Mexican officials have pledged expanded security for the country's July 1 presidential and congressional elections and said they'll consider providing protection for a broad range of candidates amid growing interference by criminal gangs in politics.
The Mexican government normally provides security for presidential candidates, but Assistant Interior Secretary Obdulio Avila said Friday his agency will "evaluate the appropriateness of security for other candidates."
Interior Secretary Alejandro Poire said, "We should recognize that, while it is not a generalized phenomenon, there have been instances of public insecurity and interference or attempts at interference by criminals in some elections."
That was an apparent reference to November local elections in western Michoacan state, when several mayoral candidates dropped out of races there amid drug cartel threats.
"Let there be no doubt that conditions are there, and the institutions are strong enough, to hold peaceful and lawful elections, but it would be dangerous to let our guard down," Poire said.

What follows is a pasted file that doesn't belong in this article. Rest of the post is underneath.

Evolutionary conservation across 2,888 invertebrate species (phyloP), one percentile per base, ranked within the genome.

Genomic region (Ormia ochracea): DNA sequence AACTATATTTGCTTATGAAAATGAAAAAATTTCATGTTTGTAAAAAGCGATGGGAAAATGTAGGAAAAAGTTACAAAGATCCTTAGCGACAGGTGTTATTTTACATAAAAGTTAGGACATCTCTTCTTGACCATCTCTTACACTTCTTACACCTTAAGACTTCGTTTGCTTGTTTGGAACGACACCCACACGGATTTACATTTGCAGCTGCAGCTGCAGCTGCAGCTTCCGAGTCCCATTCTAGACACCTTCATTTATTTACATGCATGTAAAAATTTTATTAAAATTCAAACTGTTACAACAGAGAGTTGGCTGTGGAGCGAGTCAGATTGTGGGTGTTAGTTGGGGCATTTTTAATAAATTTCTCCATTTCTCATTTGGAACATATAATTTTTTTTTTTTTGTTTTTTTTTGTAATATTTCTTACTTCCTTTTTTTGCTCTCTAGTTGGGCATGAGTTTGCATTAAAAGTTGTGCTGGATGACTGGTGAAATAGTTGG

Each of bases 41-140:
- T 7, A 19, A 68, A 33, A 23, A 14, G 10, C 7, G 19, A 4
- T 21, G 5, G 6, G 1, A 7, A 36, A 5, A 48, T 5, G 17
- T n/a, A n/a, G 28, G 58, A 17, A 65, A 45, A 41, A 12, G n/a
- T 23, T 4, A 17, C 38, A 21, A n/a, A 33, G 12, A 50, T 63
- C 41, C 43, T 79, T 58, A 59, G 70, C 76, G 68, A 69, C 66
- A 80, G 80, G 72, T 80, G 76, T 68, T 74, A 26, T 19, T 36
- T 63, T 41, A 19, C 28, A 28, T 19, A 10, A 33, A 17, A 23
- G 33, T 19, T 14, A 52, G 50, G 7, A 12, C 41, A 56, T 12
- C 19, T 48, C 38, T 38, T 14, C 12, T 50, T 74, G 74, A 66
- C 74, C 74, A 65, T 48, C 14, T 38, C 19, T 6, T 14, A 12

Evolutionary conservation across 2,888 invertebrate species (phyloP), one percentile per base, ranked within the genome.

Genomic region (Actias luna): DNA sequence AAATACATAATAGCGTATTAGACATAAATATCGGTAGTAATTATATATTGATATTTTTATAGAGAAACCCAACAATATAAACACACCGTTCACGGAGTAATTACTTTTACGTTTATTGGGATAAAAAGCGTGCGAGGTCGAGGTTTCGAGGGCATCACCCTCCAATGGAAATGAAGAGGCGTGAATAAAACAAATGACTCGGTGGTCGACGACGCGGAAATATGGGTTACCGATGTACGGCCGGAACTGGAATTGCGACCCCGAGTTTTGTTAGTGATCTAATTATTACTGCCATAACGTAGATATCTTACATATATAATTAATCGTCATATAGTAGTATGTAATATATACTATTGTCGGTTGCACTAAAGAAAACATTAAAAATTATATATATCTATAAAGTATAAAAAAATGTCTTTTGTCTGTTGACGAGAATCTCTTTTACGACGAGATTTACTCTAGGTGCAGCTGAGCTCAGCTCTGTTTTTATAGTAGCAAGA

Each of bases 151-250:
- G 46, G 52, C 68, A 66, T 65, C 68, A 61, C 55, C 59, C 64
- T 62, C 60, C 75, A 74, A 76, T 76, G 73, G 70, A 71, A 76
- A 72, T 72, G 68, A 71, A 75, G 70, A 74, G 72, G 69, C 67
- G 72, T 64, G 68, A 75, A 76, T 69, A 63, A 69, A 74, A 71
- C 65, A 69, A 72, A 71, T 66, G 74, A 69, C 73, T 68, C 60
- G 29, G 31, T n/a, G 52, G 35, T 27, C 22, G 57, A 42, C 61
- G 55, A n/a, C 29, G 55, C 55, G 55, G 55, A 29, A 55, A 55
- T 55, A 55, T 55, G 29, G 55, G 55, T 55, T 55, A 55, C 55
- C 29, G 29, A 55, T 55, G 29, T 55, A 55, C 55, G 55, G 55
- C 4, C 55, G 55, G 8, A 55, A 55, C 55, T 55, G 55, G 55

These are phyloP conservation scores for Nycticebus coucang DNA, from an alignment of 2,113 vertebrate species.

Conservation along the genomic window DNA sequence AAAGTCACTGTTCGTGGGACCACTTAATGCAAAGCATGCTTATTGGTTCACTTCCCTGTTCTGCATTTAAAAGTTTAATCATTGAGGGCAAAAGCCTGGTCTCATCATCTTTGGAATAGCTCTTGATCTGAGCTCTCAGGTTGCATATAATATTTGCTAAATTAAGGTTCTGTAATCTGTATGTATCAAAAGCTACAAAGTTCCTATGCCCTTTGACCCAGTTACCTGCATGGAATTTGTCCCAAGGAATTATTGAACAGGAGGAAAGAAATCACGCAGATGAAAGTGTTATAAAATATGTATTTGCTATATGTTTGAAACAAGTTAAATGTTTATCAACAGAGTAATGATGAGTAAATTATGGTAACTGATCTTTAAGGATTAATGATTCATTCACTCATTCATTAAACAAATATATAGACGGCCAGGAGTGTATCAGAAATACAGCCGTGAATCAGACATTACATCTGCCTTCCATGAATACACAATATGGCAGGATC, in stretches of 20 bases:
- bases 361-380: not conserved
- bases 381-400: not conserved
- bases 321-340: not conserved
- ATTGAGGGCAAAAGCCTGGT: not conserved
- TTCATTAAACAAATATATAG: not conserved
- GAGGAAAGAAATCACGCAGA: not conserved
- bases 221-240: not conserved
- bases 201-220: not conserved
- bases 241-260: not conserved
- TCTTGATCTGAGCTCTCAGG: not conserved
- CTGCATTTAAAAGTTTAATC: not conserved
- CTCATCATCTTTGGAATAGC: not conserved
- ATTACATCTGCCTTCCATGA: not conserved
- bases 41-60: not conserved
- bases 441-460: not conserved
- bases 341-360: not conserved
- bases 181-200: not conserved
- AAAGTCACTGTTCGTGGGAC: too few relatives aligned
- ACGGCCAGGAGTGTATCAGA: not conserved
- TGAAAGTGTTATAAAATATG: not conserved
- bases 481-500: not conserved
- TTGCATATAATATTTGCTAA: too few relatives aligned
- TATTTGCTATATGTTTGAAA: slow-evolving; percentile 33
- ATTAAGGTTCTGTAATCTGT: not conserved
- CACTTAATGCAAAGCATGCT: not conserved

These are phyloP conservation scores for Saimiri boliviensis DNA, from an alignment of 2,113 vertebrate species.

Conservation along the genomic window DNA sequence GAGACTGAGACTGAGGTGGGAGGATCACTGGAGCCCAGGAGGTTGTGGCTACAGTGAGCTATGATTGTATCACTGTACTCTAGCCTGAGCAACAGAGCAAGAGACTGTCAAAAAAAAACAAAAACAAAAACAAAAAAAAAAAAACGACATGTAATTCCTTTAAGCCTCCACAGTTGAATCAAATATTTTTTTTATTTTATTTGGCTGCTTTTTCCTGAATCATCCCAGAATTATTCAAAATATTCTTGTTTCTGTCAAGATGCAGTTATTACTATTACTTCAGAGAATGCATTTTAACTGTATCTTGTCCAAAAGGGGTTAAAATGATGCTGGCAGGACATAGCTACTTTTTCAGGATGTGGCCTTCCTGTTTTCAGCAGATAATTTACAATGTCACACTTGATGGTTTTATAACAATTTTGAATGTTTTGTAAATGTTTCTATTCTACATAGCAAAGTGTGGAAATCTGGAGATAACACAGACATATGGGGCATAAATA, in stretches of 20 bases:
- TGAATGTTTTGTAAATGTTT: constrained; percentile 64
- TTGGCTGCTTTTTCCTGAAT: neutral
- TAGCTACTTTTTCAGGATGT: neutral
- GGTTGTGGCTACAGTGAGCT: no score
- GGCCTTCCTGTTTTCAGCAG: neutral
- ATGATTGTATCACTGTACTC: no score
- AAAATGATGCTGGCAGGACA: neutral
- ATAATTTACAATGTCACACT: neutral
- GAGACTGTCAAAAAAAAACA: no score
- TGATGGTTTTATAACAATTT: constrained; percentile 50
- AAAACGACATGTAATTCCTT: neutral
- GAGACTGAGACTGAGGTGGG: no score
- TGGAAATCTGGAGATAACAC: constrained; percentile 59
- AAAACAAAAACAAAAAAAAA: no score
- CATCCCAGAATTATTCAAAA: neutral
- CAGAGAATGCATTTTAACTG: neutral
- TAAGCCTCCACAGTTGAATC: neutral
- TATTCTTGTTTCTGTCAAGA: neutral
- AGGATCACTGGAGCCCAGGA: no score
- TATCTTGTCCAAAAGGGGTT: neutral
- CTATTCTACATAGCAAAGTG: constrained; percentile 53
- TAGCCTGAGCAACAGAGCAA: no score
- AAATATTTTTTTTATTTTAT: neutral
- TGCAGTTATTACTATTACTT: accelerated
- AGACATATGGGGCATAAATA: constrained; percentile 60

In 2010 gunmen believed to be working for a drug cartel assassinated the leading candidate for governor in the northern state of Tamaulipas.
The Interior Department also said it would be willing to provide protection for electoral officials. In August, nine employees of private polling firms were kidnapped and later released in Michoacan.
Also Friday, the chief prosecutor of Mexico City, Miguel Mancera, announced he is resigning from the post to run in the capital for the mayoral nomination of the leftist Democratic Revolution Party, or PRD. Those elections will also be held July 1.
The PRD, which currently governs the city, has urged officials to resign their posts if they intend to campaign for another office.
Mexico City has largely been spared the brutal drug cartel violence that has hit many other parts of the country.